Offshore Yuan Completes Weekly Gain on Li Support, Stimulus Bets

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The offshore yuan completed the biggest weekly advance in a month as Chinese authorities pledged support for the currency and a slowing economy spurred speculation the government will take steps to boost growth.

The nation can’t rely on a declining yuan to help exports and doesn’t want further devaluation, Premier Li Keqiang said in an interview with the Financial Times published this week. China has taken “very positive steps” to support its efforts to include the yuan in the International Monetary Fund’s Special Drawing Rights basket of reserve currencies, Managing Director Christine Lagarde said in Washington.

“Speculation that China will stabilize the yuan for SDR inclusion will support the currency throughout this year,” said Ho Man Chun, a strategist at Bank of Communications Co.’s Hong Kong branch. “The comments that further devaluation is not desired has also fueled optimism, giving the currency a short-term boost.”

The offshore yuan advanced 0.42 percent this week to 6.1923 a dollar as of 5:44 p.m. in Hong Kong, according to data compiled by Bloomberg. It earlier climbed to a four-month high of 6.1863. In Shanghai, the currency rose 0.18 percent from April 10 to close at 6.1978, China Foreign Exchange Trade System prices show.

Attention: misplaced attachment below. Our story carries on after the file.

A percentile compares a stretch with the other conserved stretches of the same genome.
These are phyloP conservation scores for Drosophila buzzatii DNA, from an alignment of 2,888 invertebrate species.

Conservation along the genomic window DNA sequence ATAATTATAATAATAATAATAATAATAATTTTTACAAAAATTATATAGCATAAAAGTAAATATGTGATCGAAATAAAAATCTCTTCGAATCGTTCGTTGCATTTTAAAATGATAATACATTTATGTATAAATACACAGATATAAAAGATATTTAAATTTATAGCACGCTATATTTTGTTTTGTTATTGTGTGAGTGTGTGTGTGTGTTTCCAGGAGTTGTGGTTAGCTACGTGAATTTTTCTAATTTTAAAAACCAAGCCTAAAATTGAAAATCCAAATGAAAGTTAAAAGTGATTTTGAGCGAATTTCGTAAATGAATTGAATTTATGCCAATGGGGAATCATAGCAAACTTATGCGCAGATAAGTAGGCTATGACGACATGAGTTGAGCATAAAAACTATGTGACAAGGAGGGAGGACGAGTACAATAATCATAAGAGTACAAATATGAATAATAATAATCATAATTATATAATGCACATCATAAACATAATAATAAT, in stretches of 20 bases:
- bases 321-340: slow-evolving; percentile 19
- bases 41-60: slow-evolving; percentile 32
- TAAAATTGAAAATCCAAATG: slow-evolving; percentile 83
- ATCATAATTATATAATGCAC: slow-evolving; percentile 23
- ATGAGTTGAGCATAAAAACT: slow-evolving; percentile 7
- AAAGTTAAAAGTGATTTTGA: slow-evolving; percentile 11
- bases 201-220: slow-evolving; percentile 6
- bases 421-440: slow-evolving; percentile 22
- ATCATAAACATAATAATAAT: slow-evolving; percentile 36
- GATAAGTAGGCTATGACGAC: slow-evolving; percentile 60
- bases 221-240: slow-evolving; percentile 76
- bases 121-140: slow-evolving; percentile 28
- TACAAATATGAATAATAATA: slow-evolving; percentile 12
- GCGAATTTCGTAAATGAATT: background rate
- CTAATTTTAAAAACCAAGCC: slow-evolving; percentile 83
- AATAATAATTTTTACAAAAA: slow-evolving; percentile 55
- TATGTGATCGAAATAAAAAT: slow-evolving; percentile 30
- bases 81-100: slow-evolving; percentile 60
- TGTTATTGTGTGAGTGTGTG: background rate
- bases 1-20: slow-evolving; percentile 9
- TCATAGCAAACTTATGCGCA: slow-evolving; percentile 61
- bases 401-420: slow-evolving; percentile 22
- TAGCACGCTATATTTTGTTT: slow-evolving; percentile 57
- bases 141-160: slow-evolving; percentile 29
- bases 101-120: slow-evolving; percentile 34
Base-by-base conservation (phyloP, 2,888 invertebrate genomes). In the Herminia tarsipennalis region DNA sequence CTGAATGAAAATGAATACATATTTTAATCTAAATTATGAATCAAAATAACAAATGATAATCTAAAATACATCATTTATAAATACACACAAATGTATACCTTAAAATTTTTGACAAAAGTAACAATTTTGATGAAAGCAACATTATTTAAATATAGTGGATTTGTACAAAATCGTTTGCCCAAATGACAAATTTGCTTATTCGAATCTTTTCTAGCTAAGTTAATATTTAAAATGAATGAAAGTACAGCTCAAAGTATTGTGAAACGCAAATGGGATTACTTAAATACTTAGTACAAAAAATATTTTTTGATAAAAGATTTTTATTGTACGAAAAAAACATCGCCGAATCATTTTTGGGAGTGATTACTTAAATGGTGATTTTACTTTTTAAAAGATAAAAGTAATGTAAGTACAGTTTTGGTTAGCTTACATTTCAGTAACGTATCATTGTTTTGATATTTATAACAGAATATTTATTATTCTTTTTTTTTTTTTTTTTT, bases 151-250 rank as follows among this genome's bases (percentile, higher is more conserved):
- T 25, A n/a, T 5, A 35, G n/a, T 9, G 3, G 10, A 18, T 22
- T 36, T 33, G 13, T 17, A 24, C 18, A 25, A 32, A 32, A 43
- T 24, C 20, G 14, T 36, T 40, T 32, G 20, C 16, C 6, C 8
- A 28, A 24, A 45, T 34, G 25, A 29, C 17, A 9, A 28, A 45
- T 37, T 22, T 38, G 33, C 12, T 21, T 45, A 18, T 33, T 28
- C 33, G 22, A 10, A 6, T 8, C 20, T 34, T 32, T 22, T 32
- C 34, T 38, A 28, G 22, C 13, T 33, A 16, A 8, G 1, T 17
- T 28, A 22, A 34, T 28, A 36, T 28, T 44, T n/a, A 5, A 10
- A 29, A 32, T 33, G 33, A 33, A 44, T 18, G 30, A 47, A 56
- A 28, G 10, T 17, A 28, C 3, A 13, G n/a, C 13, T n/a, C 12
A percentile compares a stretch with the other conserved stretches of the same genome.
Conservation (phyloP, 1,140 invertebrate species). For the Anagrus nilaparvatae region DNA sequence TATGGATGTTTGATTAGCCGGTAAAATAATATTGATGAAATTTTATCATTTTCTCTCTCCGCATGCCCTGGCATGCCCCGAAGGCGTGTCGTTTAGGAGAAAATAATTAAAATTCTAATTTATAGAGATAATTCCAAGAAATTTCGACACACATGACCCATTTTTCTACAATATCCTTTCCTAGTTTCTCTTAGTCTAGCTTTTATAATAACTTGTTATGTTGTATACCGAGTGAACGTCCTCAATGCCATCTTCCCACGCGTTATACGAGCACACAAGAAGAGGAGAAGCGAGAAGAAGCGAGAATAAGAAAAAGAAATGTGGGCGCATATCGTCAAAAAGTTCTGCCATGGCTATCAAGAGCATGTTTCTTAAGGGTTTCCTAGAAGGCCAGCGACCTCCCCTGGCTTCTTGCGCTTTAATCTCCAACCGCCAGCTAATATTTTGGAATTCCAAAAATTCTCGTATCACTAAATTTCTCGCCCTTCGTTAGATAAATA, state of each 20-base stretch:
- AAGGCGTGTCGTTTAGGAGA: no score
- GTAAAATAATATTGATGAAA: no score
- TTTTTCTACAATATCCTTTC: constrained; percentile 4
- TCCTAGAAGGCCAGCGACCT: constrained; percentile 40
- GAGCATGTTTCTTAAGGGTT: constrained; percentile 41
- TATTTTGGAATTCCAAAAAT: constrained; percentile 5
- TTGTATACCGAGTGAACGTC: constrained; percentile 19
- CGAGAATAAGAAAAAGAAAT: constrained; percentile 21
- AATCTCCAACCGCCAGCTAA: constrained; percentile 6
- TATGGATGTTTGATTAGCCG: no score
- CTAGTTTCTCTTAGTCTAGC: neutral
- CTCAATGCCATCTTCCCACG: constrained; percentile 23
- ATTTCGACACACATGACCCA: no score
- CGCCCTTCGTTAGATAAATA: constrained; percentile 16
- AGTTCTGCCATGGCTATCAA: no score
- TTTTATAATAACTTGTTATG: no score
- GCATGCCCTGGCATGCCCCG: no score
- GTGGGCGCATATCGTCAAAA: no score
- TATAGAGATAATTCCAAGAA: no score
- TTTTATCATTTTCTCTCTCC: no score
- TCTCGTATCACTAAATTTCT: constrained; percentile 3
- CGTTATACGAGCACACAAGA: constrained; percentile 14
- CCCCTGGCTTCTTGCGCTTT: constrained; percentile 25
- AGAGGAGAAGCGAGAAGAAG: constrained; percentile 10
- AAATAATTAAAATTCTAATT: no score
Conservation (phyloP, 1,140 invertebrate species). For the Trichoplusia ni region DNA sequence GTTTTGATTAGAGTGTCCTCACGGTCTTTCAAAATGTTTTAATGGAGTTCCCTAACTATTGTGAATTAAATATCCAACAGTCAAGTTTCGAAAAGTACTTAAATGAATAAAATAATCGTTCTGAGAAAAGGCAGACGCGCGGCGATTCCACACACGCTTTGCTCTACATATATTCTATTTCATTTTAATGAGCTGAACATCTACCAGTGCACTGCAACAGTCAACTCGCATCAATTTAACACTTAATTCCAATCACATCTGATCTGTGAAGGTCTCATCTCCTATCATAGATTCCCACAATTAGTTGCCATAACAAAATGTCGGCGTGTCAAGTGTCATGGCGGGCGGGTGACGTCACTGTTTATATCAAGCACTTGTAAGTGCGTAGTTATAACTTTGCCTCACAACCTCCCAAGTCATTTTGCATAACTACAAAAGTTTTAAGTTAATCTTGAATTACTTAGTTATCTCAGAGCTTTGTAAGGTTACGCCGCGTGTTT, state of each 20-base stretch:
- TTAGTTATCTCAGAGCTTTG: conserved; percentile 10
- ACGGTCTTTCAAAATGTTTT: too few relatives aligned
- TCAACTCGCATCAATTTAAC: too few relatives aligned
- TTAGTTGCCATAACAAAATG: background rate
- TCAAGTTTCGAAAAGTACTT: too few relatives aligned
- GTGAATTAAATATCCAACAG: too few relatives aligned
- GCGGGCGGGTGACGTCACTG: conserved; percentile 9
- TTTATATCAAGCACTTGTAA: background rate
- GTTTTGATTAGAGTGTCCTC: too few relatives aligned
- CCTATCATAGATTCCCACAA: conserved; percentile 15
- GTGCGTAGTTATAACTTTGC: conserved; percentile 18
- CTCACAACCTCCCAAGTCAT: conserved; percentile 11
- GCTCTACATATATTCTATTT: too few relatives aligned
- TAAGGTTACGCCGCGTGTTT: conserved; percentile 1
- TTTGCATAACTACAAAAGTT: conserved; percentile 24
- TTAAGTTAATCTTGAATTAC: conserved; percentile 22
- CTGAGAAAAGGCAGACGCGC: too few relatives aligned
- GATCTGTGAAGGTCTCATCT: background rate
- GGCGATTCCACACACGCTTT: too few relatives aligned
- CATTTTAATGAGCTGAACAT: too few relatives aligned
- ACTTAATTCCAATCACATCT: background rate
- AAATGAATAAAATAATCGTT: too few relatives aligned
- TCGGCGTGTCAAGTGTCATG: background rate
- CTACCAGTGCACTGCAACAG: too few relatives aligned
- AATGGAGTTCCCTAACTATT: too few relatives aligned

China has committed to changing its financial sector and ensuring the yuan is “freely usable,” Lagarde said. The positive steps it has taken include plans to start an insurance system for bank deposits, interest-rate liberalization and opening up of the capital account, she added. In the last five-yearly review in 2010, the IMF decided not to include the yuan because it wasn’t freely usable. The next meeting will be held later this year.

Onshore Fixing

The People’s Bank of China raised the onshore yuan’s daily reference rate by 0.17 percent this week and 0.06 percent Friday to 6.1267 a dollar. That’s the strongest level since Feb. 6. The gap between the onshore spot rate and the fixing was 1.16 percent, within the 2 percent limit.

China’s intervention in foreign-exchange markets has “fallen significantly” in the past year, U.S. Treasury Secretary Jacob J. Lew said in prepared testimony to the Senate Finance Committee Thursday. The Obama administration plans to continue encouraging the world’s second-largest economy to move toward a market-determined exchange rate, Lew said.

— With assistance by Tian Chen

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